Hansen is quick to caution, however, that a winter hike requires a little more preparation than a simple hike in the warmer months.
Starting with the proper footwear is key. Even though there is little snow or visible ice, the terrain can be slippery in the cold, and small ice shards coating the dormant grass can nearly trip up an intrepid photographer out trying to do her job. (Not that this writer was a little concerned hiking back up that hill beside the frozen lake! What was she thinking?)
But Hansen stresses that one need not hike the hills to experience a different lay of the land in wintertime. The low land areas at Dolliver Park, for example, are a great place to hike because you’re more likely to be out of the wind than on some of the more open areas.
“If you’re in a wooded area, and there’s not really a vista, you can still see the contours of the land that you’ve never really seen before,” Hansen says. “It doesn’t necessarily have to be an awesome high point that’s a great vista.”
A walking stick — either a real stick, a simple piece of wood, or even hiking sticks available for purchase at some sporting goods stores — can also help make a winter hike a little easier and safer.
Bundling up, which seems to go without saying, doesn’t always seem to go without saying anymore. Dressing in layers provides added protection from the cold. An old adage of some outdoorsmen is that “Cotton kills, Wool saves.” A layer of wool next to the skin will wick away moisture as one sweats and keep you dry, critical to staving off a winter cold. Cotton, as comfortable as it is, get wet and stays wet — one of the worst things to be in the cold.
And perhaps the best way to stay safe on a long winter hike is to make it a group activity. There’s safety in numbers, especially when the winter winds blow.
“Be safe and be prepared,” Hansen says.
In today’s technology-driven world, too many folks — especially kids — rely on a cell phone as their survival guide. But when one goes exploring, especially in hilly, wooded areas, cell phones may not always be reliable.
“With our technology, we feel like we can always count on our cell phones to get us out of situations. And I’m trying to instill in students, and people in general, we still need to be prepared and use common sense,” she says. “We need to know a little bit about survival just in case we’re in that situation. I think that’s important.”
For parents struggling with kids addicted to technology, Hansen says a good way to bridge technology and nature is through geocaching. This high-tech form of a good old fashion game of hide and seek can be a great way to get families outdoors together. Through the use of GPS, families trek through the outdoor world to find a cache. There are numerous ones scattered throughout Fort Dodge and Webster County, and more information is readily available online through a variety of geocaching sites.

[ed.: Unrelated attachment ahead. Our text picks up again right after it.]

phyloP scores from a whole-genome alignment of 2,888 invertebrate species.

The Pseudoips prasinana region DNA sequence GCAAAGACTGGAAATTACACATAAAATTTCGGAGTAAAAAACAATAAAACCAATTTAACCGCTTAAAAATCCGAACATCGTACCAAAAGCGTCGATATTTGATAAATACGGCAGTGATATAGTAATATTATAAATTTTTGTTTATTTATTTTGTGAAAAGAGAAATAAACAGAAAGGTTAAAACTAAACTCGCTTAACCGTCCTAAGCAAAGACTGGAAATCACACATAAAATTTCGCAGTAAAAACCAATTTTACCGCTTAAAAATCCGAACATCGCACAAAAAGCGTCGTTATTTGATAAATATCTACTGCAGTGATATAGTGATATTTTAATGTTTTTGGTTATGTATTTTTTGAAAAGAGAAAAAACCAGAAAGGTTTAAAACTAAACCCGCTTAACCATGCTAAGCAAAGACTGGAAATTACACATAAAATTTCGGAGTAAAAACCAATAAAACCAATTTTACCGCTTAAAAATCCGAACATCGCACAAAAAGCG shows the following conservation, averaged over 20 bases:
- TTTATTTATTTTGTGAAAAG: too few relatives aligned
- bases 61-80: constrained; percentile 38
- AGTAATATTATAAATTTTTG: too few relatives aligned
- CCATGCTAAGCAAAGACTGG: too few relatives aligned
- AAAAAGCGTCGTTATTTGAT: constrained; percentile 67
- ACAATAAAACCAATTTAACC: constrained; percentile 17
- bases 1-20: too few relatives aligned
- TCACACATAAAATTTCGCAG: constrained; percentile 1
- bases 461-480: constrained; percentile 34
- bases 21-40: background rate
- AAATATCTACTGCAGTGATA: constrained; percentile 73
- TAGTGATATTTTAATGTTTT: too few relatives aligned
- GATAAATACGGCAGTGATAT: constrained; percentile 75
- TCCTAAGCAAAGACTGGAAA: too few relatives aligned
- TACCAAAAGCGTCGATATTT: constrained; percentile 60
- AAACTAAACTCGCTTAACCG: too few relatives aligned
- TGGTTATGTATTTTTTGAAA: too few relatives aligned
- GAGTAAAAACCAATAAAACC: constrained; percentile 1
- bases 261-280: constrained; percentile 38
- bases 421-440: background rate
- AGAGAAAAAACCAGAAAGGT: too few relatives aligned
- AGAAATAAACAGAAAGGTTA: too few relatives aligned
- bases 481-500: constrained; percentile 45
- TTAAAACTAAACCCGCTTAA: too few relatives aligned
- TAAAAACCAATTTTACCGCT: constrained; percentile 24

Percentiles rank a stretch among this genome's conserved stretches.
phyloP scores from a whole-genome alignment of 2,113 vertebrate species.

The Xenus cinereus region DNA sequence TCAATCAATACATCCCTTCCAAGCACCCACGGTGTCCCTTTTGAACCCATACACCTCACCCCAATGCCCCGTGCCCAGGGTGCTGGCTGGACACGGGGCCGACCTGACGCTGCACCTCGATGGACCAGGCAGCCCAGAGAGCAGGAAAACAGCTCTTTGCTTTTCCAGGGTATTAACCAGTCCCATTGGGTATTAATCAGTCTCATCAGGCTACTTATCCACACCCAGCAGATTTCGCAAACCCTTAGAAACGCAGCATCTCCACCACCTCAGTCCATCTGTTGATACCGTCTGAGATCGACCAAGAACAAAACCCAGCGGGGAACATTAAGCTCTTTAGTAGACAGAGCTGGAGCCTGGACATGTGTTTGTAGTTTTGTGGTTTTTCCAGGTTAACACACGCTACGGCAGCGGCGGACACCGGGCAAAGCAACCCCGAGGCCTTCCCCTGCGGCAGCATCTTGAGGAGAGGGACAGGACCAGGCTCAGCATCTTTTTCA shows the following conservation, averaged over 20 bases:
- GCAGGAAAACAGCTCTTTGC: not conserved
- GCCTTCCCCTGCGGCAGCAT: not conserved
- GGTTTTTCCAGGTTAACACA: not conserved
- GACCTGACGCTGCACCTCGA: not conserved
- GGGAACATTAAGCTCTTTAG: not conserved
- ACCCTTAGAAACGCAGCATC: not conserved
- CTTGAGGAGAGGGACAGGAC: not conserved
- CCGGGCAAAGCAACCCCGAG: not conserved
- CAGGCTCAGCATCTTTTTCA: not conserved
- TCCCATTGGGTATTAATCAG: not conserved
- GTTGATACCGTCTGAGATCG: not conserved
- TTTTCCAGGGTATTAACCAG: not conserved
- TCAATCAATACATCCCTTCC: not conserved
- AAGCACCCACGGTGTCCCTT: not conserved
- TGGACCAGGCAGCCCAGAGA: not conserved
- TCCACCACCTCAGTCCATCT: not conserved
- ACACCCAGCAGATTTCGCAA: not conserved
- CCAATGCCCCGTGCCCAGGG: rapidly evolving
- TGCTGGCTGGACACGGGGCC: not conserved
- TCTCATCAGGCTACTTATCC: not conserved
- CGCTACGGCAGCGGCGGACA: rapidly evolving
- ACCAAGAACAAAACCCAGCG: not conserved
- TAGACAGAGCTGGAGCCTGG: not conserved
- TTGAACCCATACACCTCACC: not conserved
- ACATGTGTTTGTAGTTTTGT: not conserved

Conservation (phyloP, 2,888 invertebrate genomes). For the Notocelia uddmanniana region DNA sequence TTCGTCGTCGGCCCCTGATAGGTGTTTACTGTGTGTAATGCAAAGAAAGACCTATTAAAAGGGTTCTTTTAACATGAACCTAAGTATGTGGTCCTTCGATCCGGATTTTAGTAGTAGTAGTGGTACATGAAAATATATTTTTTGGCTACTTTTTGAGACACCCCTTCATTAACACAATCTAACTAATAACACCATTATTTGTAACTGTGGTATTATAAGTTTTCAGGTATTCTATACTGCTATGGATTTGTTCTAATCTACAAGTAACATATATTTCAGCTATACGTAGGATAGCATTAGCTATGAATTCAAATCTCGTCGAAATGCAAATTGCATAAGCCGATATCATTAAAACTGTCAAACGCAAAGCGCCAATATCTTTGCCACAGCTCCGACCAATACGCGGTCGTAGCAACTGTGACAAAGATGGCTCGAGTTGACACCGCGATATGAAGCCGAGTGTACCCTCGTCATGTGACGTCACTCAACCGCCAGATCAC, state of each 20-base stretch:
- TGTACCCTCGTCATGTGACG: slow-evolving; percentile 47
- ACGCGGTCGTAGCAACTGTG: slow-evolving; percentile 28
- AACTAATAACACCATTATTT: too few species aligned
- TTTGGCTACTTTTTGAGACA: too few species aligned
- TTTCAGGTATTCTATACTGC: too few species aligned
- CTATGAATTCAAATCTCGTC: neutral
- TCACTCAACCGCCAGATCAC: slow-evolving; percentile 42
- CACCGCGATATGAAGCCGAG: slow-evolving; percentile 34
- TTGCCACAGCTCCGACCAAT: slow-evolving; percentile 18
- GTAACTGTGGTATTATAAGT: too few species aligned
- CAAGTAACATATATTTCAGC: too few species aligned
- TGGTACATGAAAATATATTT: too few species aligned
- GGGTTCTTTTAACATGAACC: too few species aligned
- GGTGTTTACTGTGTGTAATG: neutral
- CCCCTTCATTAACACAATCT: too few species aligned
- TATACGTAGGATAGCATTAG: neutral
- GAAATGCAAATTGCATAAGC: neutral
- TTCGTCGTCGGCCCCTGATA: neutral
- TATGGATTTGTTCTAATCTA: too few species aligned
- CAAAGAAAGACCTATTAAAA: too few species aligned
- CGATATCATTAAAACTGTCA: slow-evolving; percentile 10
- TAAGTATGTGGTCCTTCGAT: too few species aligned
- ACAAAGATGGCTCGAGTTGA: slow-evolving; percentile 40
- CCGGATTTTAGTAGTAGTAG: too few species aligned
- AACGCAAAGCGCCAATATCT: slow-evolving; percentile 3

Fishing is another popular family activity that is still possible in the wintertime. Even in these very cold days, a few hearty ice fisherman have been spotted trekking to their ice shacks on Badger Lake at Kennedy Park.
Knowing the safety rules of ice is critical to anyone interested in the sport of ice fishing. One of the best ways to learn is to make friends with an experienced ice fisherman. Webster County Conservation also offers ice fishing clinics from time to time, and the Iowa DNR has a wealth of information available about staying safe on the ice.
Regardless of what one does outside, the restorative powers of this season of hibernation can be enormous.
“You just have a different level of peacefulness in the wintertime,” Hansen says. “Not just because there are fewer people out there, but the background noise is also different. You’re not going to hear the motorcycles, but if you’re down in the river valley, instead, you might hear the snowmobiles,” she says.
Most of all, simply getting outside can make this long season of winter a little shorter — and a little brighter.
“He who marvels at the beauty of the world in summer will find equal cause for wonder and admiration in winter… In winter the stars seem to have rekindled their fires, the moon achieves a fuller triumph and the heavens wear a look of a more exalted simplicity.”
— John Burroughs,
The Snow Walker